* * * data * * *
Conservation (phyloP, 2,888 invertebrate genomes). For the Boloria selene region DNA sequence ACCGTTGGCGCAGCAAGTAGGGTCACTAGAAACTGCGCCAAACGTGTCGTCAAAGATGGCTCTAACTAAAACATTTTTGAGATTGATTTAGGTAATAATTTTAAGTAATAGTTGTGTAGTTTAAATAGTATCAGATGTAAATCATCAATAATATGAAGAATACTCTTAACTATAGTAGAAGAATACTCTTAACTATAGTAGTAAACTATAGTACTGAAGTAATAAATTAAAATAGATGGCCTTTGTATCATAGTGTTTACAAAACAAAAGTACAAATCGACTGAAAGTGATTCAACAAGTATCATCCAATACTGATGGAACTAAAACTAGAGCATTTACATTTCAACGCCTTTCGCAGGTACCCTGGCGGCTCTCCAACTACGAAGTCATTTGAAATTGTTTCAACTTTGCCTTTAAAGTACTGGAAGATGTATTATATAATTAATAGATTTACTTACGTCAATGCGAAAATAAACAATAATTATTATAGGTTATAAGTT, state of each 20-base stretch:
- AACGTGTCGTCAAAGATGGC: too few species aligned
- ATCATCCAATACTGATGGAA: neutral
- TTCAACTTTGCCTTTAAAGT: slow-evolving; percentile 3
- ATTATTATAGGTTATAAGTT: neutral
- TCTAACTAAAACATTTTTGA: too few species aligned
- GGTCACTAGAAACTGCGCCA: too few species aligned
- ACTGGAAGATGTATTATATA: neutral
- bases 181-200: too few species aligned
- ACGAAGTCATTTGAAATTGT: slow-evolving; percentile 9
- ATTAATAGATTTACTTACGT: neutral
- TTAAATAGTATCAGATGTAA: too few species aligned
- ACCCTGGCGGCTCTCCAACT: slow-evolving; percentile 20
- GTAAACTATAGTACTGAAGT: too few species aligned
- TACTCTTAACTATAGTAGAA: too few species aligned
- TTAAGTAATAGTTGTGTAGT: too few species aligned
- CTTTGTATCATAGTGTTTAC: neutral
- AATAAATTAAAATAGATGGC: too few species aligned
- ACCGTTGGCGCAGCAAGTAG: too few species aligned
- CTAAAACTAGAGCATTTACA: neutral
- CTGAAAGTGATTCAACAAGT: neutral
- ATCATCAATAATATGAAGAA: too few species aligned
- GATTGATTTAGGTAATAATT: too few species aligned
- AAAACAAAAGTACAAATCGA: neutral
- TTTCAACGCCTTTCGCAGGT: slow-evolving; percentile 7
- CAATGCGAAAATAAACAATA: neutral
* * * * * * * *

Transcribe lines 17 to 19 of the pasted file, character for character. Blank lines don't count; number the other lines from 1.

- CTTTGTATCATAGTGTTTAC: neutral
- AATAAATTAAAATAGATGGC: too few species aligned
- ACCGTTGGCGCAGCAAGTAG: too few species aligned